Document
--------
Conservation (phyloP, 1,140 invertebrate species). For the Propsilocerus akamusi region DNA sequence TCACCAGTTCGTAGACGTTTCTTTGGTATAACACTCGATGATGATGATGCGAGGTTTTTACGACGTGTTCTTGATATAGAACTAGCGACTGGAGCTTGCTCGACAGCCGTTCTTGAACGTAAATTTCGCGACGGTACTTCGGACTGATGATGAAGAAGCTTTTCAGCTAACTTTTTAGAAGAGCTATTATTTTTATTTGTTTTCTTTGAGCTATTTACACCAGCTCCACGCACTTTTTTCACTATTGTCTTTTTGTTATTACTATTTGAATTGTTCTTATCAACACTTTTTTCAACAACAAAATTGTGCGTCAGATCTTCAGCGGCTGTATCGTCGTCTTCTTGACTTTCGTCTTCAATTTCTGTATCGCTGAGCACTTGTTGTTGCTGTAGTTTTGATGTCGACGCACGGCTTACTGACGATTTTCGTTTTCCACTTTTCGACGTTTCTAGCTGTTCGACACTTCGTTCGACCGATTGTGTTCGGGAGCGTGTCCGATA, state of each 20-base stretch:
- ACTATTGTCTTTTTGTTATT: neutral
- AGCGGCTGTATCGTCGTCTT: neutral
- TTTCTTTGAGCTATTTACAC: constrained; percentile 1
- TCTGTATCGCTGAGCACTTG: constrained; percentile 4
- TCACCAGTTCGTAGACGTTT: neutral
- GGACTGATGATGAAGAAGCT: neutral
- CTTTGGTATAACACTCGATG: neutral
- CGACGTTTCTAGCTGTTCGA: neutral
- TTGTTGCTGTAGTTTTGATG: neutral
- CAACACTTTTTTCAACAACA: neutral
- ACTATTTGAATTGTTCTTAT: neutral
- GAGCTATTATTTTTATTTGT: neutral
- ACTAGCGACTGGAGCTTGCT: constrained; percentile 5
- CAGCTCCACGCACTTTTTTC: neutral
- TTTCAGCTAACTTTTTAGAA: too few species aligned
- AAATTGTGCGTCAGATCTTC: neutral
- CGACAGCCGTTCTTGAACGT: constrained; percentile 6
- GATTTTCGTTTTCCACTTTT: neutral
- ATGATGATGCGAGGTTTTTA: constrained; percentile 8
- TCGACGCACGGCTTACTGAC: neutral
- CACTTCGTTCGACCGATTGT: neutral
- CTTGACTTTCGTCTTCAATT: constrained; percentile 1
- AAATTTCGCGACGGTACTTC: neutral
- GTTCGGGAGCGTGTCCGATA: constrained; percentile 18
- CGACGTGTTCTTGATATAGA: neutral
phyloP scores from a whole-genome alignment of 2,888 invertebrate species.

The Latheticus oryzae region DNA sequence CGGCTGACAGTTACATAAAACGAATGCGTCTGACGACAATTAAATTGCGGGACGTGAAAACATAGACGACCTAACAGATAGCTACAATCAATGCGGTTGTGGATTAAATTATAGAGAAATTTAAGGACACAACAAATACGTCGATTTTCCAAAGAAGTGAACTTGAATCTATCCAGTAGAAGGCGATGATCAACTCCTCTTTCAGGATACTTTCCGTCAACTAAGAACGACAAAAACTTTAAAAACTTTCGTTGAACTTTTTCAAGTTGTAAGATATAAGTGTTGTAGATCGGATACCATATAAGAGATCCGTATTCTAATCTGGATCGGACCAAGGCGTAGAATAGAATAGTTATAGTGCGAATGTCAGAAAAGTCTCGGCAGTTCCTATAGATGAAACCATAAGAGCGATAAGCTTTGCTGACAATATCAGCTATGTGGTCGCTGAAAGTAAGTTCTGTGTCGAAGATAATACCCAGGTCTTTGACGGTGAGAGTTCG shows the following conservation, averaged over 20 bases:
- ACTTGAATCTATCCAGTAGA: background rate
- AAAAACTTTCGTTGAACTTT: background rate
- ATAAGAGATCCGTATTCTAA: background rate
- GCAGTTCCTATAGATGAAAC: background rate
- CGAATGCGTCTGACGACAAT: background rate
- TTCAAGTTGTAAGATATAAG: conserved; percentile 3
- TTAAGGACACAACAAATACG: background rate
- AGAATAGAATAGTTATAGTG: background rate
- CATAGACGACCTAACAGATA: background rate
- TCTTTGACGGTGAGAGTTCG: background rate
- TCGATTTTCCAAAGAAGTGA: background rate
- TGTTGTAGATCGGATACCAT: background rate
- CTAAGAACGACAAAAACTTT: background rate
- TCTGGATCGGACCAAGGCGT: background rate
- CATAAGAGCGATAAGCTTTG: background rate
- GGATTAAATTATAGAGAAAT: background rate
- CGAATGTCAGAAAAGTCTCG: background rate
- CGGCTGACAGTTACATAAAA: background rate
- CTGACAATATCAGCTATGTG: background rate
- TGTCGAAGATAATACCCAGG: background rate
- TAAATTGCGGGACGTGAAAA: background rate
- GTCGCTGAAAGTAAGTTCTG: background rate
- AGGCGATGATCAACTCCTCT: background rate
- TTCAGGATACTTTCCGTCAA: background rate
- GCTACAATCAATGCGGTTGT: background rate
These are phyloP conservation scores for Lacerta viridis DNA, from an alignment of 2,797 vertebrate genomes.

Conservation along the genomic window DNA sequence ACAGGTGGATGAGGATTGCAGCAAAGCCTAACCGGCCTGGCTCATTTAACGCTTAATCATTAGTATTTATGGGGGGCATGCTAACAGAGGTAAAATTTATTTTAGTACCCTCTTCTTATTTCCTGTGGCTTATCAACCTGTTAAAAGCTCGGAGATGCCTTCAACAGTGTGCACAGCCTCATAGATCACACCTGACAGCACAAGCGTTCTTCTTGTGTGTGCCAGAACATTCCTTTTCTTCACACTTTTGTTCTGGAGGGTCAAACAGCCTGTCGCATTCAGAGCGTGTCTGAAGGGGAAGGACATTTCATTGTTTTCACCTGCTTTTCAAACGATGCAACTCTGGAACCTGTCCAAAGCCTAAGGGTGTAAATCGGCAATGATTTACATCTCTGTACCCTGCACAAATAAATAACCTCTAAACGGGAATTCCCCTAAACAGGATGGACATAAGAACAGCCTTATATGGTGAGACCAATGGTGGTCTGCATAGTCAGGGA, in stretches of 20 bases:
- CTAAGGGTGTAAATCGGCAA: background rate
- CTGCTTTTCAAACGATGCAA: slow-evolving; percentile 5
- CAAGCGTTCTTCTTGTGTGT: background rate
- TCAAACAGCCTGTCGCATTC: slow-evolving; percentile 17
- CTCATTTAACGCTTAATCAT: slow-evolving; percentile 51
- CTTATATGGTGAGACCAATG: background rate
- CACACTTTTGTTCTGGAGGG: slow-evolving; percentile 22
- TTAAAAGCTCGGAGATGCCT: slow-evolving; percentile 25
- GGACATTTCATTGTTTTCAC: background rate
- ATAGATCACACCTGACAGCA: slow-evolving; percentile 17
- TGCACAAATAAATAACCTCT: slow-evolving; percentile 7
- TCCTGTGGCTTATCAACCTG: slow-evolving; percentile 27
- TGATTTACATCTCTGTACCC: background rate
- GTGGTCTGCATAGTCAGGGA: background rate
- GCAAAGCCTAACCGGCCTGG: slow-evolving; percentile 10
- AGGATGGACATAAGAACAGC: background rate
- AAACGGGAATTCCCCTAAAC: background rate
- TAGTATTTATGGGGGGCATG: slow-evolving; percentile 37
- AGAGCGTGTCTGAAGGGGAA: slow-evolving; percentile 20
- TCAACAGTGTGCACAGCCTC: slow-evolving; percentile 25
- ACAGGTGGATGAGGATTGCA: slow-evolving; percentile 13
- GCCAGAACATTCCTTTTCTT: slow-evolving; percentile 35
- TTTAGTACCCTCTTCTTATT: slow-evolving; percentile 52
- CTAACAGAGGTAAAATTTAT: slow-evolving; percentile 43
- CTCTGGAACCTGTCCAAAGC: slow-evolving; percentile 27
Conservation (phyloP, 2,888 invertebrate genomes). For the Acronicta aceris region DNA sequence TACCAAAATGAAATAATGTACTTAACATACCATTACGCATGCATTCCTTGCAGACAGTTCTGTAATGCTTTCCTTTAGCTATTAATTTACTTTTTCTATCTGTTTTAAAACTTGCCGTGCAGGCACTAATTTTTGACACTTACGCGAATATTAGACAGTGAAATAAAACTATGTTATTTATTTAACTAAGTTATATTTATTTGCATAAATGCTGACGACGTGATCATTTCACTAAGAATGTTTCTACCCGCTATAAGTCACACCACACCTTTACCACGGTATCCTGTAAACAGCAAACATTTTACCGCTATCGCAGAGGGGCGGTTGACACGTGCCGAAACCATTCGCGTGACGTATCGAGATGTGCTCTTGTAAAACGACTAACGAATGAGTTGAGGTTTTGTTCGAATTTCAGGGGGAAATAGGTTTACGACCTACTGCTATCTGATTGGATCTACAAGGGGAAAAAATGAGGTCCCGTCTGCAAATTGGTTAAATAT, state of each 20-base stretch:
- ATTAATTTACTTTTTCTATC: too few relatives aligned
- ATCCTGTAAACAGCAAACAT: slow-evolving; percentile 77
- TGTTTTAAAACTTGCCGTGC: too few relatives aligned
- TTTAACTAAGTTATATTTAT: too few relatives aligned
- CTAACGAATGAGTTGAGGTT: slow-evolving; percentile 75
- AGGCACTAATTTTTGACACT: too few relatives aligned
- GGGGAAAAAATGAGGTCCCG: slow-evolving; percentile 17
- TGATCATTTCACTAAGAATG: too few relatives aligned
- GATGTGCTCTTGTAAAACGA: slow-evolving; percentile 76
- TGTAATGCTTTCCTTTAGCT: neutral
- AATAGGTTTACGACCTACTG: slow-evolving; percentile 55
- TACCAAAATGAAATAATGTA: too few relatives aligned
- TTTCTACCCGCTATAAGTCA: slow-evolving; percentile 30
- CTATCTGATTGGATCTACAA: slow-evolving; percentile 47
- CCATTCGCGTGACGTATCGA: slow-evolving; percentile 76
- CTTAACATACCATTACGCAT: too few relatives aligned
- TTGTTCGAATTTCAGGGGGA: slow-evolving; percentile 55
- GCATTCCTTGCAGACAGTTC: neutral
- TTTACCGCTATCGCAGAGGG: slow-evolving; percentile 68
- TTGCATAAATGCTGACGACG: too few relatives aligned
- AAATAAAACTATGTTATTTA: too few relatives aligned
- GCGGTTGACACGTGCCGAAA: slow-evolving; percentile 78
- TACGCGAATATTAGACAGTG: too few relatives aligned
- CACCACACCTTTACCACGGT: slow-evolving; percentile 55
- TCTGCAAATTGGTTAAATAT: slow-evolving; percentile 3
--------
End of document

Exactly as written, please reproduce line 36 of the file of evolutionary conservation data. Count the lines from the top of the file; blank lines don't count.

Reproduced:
- AGAATAGAATAGTTATAGTG: background rate